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Friday, July 9, 2010

Trade Adjustment Assistance for Firms: Economic, Program, and Policy Issues

J. F. Hornbeck
Specialist in International Trade and Finance

Economists generally acknowledge that trade liberalization enhances the economic welfare of all trade partners, but with stiffer global competition, many firms and workers also face difficult adjustment problems. Congress has responded to these adjustment costs by authorizing four trade adjustment assistance (TAA) programs to assist trade-impacted workers, firms, farmers, and communities. This report discusses the TAA program for firms (TAAF). The TAAF program provides technical assistance to trade-affected firms to help them develop strategies and make other adjustments to remain competitive in the changing international economy.

Congress first authorized TAA in Title III of the Trade Expansion Act of 1962 (P.L. 87-794), including a new firm and industry assistance program, which is administered by the Economic Development Administration (EDA) of the U.S. Department of Commerce. It provides technical assistance to help trade-impacted firms make strategic adjustments that may allow them to remain competitive in a global economy. Originally firm TAA also included loans and loan guarantees, but Congress eliminated all direct financial assistance in 1986 because of federal budgetary cutbacks and concern over the program's high default rates and limited effectiveness.

Debate early in the 111th Congress over TAA reauthorization led to a February 5, 2009 bipartisan agreement to expand and extend existing programs for workers, firms, and farmers, and to add a fourth program for communities. The agreement became part of the American Recovery and Reinvestment Act of 2009 (P.L. 111-5—the Stimulus Bill). Congress changed the TAA for Firms program in a number of important ways. It expanded eligibility for trade adjustment assistance to include services firms, authorized an extension of the program through December 31, 2010, increasing annual funding levels from $16 million to $50 million, provided greater flexibility for a firm to demonstrate eligibility for assistance, established new oversight and evaluation criteria, created a new position of Director of Adjustment Assistance for Firms, and required submission to Congress of a detailed annual report on the TAAF program.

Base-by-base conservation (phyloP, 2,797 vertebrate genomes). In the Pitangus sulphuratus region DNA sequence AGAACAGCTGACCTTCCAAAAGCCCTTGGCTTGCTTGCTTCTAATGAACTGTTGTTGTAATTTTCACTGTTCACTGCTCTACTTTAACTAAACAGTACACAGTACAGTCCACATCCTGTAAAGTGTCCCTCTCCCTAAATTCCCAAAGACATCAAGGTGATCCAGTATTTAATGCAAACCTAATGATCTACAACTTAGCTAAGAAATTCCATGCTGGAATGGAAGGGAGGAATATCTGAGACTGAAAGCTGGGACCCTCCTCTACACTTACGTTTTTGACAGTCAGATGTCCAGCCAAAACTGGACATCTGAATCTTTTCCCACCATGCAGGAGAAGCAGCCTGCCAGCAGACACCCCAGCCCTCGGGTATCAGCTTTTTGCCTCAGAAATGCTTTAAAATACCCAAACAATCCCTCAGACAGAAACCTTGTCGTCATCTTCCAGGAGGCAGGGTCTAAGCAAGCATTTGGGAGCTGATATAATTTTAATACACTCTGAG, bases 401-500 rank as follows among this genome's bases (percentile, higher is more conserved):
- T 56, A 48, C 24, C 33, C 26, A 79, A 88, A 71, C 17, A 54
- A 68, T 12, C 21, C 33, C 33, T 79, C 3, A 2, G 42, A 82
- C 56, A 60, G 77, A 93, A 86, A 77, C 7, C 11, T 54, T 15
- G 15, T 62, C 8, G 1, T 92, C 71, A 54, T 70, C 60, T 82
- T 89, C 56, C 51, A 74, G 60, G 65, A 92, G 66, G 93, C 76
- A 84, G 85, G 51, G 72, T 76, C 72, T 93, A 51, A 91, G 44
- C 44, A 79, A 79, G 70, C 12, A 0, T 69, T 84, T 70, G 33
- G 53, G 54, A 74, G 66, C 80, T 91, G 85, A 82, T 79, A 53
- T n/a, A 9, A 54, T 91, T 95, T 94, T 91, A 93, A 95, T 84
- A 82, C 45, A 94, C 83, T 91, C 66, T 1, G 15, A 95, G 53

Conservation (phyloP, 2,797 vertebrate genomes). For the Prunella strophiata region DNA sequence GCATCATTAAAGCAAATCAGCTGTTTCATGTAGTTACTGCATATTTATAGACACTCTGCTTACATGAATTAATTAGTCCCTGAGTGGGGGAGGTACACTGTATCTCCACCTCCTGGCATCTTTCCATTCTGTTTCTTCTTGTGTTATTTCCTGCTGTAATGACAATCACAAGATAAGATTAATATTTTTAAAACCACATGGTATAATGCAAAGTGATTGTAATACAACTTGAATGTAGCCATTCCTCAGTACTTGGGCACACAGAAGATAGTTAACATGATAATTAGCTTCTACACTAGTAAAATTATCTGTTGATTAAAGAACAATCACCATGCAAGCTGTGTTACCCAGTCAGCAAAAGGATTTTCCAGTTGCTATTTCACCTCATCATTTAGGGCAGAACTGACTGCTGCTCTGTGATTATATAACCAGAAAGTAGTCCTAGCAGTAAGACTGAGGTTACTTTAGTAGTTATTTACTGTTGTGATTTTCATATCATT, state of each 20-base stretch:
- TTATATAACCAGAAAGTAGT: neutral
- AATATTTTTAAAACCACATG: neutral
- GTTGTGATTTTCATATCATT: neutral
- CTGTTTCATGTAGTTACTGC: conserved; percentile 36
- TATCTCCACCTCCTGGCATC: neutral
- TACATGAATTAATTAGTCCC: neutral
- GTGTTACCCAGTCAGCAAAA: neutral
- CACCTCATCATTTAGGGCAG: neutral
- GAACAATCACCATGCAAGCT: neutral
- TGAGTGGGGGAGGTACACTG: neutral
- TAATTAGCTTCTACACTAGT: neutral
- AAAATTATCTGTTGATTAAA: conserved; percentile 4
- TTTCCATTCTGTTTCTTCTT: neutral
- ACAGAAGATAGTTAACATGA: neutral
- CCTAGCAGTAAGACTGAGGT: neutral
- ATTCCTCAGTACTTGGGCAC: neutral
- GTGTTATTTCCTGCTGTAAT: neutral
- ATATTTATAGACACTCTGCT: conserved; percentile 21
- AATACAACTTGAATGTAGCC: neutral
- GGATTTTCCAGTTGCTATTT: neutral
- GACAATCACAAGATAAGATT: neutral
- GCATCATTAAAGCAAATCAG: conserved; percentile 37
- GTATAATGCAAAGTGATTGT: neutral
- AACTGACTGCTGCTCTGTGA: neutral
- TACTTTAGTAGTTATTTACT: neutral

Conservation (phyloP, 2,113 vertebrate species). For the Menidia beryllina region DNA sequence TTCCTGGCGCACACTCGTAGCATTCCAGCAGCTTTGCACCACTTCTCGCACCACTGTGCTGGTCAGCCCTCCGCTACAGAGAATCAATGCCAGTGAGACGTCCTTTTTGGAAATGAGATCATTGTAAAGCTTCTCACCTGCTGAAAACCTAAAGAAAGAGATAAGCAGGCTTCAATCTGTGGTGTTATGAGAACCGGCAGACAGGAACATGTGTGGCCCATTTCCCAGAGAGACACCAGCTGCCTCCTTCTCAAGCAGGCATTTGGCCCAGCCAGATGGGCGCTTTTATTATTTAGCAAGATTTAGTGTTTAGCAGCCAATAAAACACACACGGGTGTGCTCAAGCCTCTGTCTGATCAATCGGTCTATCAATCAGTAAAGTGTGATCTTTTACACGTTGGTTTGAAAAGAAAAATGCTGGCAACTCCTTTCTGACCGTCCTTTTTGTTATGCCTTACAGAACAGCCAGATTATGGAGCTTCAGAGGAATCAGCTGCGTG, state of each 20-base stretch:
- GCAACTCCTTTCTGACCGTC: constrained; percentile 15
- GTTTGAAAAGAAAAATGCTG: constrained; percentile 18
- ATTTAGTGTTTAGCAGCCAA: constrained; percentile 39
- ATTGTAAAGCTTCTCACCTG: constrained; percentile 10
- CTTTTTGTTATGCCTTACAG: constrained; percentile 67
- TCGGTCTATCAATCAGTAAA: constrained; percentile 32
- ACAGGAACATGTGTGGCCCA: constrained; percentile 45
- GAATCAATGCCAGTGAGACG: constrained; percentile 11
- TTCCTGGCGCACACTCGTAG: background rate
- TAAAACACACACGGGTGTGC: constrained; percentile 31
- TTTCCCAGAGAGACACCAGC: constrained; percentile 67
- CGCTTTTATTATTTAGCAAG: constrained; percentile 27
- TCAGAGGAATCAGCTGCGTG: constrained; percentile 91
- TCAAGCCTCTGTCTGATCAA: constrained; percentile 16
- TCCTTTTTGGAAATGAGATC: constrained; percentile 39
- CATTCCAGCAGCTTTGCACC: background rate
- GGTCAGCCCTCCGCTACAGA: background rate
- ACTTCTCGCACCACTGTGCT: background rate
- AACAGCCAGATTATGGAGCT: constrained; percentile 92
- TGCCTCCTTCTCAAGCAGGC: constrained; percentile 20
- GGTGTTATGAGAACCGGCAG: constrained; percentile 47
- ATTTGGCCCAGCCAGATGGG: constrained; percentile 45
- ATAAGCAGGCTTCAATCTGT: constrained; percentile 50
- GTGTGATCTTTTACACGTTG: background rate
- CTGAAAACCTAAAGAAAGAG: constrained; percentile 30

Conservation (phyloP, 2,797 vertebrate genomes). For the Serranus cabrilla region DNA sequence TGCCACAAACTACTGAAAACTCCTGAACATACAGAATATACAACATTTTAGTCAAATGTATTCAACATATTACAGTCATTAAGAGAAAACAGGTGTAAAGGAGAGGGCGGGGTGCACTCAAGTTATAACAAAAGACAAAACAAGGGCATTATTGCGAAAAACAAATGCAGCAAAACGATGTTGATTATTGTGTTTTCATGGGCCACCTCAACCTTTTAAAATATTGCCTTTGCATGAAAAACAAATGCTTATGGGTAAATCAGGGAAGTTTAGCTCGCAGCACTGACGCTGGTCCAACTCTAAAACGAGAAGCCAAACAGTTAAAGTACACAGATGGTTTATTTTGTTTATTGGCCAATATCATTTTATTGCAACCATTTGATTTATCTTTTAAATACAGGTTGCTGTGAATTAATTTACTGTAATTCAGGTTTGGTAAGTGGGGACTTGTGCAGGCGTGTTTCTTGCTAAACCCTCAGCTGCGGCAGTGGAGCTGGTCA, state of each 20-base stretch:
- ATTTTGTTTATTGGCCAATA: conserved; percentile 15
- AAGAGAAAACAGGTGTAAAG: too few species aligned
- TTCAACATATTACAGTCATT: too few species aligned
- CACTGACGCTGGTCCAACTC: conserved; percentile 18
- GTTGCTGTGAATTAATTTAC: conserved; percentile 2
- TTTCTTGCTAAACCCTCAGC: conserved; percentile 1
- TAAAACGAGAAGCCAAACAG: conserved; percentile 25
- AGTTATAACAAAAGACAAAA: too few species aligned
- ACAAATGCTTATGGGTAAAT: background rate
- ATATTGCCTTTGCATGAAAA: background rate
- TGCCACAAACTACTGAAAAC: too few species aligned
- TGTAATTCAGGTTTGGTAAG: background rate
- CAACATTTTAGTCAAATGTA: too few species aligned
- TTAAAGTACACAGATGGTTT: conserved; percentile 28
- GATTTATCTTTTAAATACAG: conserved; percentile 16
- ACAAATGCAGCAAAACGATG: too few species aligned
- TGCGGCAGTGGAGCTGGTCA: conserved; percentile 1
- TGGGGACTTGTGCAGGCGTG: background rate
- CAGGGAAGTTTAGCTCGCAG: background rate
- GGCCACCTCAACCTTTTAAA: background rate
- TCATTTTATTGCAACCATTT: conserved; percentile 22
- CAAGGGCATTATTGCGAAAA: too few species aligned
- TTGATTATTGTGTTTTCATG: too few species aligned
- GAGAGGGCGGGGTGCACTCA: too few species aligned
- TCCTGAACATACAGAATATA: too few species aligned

Historically, program evaluation has been limited, lacking a formal evaluation process. Congress addressed this issue with an annual report requirement. In recent years, EDA has used feedback systems to improve delivery of TAAF services. The petition and adjustment proposal approval process has been automated and streamlined, and over the past two years, the time between submission of petitions for certification and acceptance of the adjustment proposal has fallen. Without more sophisticated analysis to estimate the effectiveness of this program approach, however, the issue of the impact of TAAF remains a somewhat speculative if not open question.

The current TAAF program authorization is in place through December 31, 2010, and the 111th Congress may consider extending and/or amending it prior to its expiration.

Date of Report: July 1, 2010
Number of Pages: 10
Order Number: RS20210
Price: $29.95

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